About Corazon

Friday, December 28, 2012

"Help Thou My Unbelief:" My Journey Through Mormonism

In the ninth chapter of the Gospel of Mark we learn of a father whose son was afflicted with a "dumb spirit" that caused the child to violently convulse, foam at the mouth and seek death via fire or drowning (some sort of mental illness?). The father, who had already desperately asked Christ's apostles for help, but were unsuccessful in their attempts to assist the young lad, turned to Jesus in his darkest moment of need. After explaining the situation to the Lord, and pleading for his help, Jesus replied to the father that "If thou canst believe, all things are possible." The father, perhaps hoping to hide his frustration and apparent lack of faith, quickly replied "Lord, I believe." But after pausing, or perhaps perceiving that Jesus could sense his lack of faith, the father finally came clean and implored the Lord to "help thou my unbelief." Instead of condemning the young father for his deficiency of faith, or haranguing him on the importance of steadfast devotion, Christ took the father's son into his arms and rebuked the spirit from him, making the child (and almost as certain his father) whole for the very first time.

This "routine" act of kindness on the part of Jesus is common throughout the New Testament. Whether it be those afflicted with leprosy, blindness or "evil" spirits, thousands of faithful believers sought the Christ if for nothing more than to touch the hem of his garment, sincerely believing that such an act would cure them of their frailties. And more times than not, the faith of the afflicted made them whole. When I read these stories I grow to admire the unshakable faith of those who never wavered in their quest for Christ. They are to be applauded for their remarkable allegiance to the King of Kings in the face of tremendous personal difficulty.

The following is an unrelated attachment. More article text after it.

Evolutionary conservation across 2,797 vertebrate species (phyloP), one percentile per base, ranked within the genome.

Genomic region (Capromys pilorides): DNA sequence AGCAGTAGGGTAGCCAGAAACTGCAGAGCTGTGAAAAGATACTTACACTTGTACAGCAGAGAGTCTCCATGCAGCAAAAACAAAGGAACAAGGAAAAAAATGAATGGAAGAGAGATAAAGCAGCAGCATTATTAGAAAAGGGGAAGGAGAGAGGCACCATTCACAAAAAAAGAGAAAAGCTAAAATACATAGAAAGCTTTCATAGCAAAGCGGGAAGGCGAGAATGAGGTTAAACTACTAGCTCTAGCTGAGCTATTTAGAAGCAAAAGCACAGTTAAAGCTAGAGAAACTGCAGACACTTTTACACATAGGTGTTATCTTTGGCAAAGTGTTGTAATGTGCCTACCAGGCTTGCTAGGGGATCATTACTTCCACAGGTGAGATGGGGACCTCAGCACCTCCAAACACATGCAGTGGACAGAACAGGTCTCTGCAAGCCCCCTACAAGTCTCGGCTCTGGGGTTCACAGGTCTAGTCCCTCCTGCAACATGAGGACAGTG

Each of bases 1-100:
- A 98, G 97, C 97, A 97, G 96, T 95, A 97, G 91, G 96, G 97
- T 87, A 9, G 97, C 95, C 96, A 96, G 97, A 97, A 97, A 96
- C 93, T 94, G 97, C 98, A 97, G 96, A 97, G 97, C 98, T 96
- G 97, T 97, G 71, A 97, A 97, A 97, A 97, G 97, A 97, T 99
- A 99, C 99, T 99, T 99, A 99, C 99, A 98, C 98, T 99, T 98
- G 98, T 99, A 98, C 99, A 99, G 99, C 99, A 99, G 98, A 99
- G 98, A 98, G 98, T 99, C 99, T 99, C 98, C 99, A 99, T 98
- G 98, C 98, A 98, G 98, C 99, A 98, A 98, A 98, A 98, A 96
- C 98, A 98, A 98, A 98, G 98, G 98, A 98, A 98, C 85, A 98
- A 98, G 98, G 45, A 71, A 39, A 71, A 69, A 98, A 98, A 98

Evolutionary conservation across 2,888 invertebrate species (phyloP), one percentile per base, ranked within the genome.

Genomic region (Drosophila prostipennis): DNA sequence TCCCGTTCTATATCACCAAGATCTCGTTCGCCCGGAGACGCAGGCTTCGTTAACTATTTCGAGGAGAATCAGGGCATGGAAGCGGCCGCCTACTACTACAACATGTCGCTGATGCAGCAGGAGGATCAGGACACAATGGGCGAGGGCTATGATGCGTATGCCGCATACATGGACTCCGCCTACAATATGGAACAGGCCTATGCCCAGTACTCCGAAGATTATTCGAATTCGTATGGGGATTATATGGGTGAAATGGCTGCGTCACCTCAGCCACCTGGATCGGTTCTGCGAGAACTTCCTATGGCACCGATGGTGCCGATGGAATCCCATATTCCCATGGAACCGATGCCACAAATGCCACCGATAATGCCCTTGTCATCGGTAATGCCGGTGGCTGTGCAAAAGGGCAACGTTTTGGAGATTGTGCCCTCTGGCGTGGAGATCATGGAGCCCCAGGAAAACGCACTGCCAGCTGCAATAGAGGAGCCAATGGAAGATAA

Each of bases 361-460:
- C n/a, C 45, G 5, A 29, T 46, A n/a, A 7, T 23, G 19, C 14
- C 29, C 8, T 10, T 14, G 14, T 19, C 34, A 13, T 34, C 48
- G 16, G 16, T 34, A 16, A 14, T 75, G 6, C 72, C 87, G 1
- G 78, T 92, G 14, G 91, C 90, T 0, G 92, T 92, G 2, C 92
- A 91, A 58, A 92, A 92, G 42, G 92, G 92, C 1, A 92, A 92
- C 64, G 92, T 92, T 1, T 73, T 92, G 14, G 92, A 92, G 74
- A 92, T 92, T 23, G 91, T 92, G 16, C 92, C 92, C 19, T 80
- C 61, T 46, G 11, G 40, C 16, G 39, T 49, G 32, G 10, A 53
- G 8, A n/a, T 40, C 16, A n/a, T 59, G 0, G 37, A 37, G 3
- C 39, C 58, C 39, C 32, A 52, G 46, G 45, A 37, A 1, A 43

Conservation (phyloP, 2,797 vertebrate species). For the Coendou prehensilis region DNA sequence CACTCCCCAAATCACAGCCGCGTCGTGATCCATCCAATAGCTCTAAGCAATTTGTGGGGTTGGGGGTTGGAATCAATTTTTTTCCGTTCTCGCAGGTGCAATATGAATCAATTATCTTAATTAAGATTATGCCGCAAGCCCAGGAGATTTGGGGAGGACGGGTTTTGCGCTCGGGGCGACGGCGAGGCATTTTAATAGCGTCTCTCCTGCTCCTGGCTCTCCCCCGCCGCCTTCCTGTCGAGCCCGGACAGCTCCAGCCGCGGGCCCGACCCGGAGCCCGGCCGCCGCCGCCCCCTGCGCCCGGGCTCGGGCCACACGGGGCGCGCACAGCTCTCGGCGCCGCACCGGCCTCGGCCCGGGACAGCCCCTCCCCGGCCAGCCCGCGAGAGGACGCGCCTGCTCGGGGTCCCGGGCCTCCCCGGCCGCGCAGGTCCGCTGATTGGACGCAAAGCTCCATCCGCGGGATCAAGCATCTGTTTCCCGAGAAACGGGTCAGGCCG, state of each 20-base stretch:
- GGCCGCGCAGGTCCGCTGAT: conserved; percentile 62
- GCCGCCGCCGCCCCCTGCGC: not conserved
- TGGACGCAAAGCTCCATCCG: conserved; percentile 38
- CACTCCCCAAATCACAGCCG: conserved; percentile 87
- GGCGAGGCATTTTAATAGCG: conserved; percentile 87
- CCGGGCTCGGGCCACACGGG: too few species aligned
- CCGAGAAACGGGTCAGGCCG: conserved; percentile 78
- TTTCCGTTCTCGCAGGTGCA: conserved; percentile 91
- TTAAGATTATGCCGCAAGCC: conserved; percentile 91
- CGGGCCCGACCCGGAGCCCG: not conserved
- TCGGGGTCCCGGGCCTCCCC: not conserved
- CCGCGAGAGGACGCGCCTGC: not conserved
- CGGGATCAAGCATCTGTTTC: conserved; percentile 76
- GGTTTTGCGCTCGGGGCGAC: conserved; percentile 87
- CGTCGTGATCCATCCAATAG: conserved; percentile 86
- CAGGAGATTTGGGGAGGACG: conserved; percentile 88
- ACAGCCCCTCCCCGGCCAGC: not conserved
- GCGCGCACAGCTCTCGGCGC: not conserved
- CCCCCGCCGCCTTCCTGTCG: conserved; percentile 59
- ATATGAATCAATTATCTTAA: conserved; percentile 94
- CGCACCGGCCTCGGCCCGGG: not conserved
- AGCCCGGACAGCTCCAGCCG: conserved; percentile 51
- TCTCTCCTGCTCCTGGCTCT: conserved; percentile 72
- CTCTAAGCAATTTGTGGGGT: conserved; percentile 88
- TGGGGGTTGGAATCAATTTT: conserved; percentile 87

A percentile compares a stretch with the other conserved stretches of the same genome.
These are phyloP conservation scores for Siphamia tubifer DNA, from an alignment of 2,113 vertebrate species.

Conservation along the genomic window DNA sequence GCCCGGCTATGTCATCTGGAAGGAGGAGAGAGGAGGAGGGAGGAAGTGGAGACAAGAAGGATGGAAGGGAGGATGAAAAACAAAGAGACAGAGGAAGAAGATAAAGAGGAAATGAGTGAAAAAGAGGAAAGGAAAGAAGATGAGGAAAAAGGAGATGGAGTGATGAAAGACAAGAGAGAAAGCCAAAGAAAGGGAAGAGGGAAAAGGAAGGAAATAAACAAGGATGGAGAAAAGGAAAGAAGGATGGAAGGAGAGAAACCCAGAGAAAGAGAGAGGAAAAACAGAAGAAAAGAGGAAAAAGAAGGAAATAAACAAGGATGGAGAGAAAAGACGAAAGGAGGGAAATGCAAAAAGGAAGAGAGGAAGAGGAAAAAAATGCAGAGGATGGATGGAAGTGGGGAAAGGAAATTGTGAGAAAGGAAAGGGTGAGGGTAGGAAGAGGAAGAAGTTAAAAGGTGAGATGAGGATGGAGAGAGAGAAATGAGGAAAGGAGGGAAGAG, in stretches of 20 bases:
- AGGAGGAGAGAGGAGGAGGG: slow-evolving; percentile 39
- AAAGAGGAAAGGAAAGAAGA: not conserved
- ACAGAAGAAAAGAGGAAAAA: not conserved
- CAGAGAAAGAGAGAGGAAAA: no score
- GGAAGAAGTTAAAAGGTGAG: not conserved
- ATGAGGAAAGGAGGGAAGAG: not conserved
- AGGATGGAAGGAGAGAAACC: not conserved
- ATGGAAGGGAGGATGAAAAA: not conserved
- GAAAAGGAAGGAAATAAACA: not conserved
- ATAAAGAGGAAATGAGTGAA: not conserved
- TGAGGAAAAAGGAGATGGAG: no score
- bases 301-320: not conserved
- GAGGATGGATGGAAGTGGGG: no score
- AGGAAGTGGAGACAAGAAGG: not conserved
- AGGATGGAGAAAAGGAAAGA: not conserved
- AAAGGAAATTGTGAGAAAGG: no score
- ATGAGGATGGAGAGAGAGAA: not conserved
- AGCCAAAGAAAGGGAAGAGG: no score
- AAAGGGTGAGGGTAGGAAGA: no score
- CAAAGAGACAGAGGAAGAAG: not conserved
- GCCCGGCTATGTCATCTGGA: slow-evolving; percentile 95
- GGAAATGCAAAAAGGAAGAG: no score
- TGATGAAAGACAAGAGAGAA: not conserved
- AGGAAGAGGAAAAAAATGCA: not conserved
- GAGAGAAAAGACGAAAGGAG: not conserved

And while I recognize the worth of these miraculous accounts, I personally find the story of the frantic, faithless father in Mark 9 to be of particular value. Not because I too have a son suffering from an incurable infirmity, nor have I made personal appeals for aid to God's chosen apostles. I love the frantic father because I too, while cowering in the coldest corners of my own soul, have implored of the Lord not for personal healing or spiritual blessings, but rather, in the naked honesty of my own shortcomings, I have issued this simple petition:

"Help thou my unbelief."

For those who know me, this admission may come as a bit of a surprise. Throughout the majority of my life, I suppose that I appeared very much like the typical "True Blue" Mormon. I attended church, graduated from Seminary, served an honorable two-year mission, married in the temple, served in the church, yadda, yadda, yadda. By all accounts I was very much on the path of "persevering to the end." But as is often the case with life, perception distorts reality and the truth really is stranger than fiction. Reality is that I have, for roughly a decade now, struggled mightily with my faith. It has been one of the most difficult things I have ever had to deal with. To make matters worse, it seems as though the Internet and other media outlets these days are filled with stories of people who have left the church, while the tales of those who have chosen to stay can be hard to find. Perhaps this is due to the fact that many members who have struggled with faith are reluctant to admit so, since some within the church choose to look down upon those who admit to having a crisis of faith. Whatever the reason, I too have been reluctant to "own up" to my own personal crisis of faith, but have chosen to "come out" here and now, in the hopes that my story might be a source of peace or hope to friends, family, eventual descendants and even strangers who tread the sometimes turbulent waters of doubt. To borrow from Enos of the Book of Mormon, "I will tell you of the wrestle which I had before God."